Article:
The ischium is the L-shaped bone that forms the posteroinferior part of the hip bone and thus contributes to the posteroinferior formation of the acetabulum as we can see here. The pubis is the smallest and most medially located element of the hip bone. It lies just anterior to the urinary bladder. The pubis contributes to the anteroinferior position of the acetabulum. The ischium and pubis together form the large obturator foramen.
Now let's take a look at this anterior view of the pelvis where we can see both hip bones. Forming the posterior wall of the bony pelvis is the pelvic spine or the pelvic portion of the vertebral column which is composed of two bones – the sacrum and the coccyx. The sacrum is located at the bottom of the vertebral column and is formed by the fusion of the five sacral vertebrae.
Articulating with the distal end of the sacrum is the coccyx. It marks the terminal end of the vertebral column and kind of looks like a little tail which is why it is known as the tailbone. The pelvic girdle and the pelvic spine together form the bony pelvis of the human body. Each hip bone articulates anteriorly with the pubic symphysis with its counterpart from the other side. The pubic symphysis is a cartilaginous connection between both pubis of the hip bones. Posteriorly, the ilium of both hip bones articulates with the sacrum at the sacroiliac joints forming a continuous ring of bone. We can see the two sacroiliac joints in this image here.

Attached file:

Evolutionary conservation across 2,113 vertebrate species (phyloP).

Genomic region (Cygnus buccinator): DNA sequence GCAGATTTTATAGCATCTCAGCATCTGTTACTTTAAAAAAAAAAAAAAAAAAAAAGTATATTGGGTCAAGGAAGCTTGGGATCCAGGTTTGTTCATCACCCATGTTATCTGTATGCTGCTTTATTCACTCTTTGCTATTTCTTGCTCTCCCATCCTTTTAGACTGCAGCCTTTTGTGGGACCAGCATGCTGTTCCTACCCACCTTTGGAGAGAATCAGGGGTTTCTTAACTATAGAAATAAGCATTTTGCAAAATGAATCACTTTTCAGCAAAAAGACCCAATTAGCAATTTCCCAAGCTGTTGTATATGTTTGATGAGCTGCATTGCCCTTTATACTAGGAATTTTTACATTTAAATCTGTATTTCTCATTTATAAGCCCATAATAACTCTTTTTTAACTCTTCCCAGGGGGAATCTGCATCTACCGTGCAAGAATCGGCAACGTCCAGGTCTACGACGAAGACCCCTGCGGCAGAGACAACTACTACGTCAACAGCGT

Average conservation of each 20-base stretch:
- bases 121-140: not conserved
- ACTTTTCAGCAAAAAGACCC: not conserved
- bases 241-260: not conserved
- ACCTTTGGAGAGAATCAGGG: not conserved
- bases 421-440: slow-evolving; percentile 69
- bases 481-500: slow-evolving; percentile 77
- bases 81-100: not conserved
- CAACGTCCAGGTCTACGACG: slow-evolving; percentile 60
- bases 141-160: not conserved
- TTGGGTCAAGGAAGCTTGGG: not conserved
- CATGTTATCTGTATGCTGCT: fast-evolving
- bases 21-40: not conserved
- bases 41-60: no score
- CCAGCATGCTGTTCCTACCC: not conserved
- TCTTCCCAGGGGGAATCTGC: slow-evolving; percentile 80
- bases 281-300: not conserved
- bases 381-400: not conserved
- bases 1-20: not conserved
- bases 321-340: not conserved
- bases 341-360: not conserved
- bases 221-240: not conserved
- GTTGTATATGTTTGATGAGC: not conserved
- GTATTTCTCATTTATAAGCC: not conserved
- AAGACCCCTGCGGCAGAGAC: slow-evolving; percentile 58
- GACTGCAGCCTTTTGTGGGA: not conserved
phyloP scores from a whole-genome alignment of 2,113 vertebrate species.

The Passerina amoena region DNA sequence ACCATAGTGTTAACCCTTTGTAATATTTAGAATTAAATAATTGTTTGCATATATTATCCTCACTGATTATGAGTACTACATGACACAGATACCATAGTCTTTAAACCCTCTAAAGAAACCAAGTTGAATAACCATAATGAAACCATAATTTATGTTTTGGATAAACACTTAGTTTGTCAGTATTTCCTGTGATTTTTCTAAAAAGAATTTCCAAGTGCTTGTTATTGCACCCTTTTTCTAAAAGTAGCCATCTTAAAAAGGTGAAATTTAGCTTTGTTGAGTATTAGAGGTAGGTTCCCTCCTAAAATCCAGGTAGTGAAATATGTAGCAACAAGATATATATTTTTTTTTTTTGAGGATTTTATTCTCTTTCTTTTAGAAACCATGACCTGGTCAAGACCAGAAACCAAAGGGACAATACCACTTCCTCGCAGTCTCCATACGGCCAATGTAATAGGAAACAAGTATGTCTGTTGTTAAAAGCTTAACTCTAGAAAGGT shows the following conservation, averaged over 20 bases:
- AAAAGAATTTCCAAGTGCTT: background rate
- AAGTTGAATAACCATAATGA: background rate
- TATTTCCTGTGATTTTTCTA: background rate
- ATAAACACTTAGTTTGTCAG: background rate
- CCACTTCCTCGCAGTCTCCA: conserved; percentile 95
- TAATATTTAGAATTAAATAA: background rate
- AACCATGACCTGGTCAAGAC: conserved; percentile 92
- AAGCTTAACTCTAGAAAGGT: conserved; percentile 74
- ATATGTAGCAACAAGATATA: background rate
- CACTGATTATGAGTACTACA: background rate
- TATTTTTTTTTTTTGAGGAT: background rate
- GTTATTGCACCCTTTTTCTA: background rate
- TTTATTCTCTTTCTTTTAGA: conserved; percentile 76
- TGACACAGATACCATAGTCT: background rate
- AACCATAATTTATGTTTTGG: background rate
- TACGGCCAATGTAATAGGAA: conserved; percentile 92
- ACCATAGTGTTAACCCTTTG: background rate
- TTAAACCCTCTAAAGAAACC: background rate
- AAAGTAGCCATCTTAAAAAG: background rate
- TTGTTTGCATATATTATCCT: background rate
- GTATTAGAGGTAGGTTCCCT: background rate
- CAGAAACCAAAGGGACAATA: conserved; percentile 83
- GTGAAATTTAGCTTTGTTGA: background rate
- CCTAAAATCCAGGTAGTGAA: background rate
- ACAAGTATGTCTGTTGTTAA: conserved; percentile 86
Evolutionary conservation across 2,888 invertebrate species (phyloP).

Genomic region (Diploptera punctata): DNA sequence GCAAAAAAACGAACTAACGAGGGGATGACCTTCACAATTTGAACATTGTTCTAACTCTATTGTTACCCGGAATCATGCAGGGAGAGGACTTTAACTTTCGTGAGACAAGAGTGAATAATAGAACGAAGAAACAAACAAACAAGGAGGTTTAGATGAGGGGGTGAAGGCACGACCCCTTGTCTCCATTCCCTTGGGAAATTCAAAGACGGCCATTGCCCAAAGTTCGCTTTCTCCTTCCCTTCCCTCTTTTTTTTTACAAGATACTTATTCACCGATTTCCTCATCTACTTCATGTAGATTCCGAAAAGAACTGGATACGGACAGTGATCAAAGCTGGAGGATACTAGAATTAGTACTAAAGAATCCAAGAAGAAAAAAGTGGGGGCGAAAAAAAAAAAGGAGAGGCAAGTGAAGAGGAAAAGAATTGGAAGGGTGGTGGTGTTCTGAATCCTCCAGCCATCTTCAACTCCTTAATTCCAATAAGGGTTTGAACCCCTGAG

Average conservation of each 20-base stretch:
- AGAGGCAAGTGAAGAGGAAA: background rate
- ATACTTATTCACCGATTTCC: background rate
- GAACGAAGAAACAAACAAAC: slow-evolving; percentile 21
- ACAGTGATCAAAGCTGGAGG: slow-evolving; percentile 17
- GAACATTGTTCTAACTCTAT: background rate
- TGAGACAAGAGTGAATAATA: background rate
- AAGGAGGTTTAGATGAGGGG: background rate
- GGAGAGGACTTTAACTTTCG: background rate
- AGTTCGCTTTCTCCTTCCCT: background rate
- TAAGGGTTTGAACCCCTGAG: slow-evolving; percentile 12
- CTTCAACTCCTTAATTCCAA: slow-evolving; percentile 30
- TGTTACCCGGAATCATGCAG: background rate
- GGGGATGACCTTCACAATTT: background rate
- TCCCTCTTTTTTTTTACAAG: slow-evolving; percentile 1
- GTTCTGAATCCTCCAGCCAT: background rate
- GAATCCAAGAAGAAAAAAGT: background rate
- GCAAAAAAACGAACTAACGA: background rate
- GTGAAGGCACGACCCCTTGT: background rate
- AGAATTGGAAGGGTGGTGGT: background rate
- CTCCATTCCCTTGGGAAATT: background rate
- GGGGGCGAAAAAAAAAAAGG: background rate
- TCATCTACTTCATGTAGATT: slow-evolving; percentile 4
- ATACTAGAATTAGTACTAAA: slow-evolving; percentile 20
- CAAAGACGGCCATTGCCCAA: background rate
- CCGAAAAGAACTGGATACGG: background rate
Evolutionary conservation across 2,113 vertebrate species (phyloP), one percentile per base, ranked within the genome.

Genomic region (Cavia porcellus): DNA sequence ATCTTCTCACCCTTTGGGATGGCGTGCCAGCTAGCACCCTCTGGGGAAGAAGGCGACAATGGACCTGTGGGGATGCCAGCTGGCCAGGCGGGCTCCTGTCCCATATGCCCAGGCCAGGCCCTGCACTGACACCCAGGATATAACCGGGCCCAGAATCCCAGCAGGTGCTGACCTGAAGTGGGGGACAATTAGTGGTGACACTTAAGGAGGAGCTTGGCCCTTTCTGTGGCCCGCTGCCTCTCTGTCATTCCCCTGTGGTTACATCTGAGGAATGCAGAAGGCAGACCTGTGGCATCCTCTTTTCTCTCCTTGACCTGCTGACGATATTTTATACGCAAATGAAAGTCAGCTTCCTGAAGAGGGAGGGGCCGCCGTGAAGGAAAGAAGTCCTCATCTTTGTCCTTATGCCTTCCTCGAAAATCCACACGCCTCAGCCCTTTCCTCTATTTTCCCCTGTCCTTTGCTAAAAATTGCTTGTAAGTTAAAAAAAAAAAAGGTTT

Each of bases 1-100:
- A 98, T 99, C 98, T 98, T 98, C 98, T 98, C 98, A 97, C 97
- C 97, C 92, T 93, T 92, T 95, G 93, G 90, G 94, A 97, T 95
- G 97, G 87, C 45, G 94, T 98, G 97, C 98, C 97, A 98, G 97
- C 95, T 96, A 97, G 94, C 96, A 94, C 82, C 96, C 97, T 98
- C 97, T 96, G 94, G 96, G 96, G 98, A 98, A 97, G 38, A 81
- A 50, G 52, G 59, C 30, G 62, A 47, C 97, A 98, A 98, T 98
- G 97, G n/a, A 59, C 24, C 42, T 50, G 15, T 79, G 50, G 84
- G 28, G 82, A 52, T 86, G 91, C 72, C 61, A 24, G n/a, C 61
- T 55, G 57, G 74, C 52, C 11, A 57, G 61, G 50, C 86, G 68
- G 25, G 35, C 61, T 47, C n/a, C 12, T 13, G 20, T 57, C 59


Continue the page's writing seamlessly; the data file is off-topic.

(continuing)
Another very important part of this region is the hip joint, a synovial ball-and-socket articulation between the hip bone and the femur. Let's take a closer look at the joint with this image which is a lateral perspective of the left hip joint with the bone separated so that we can have a better look at the articular surfaces.
As we have seen already, the acetabulum forms the socket component of the hip joint while the ball is formed by the head of the femur. The hip joint is a highly mobile joint allowing for three degrees of freedom. Ball-and-socket joints are the most mobile joints in the human body but consequently are also subject to instability.
Moving distally, we find the femur which is the longest and strongest bone of the body. The location of this bone can be determined by its name as femur is the Latin word for the thigh. This bone therefore sits between the hip and knee joint forming the bony framework of the thigh.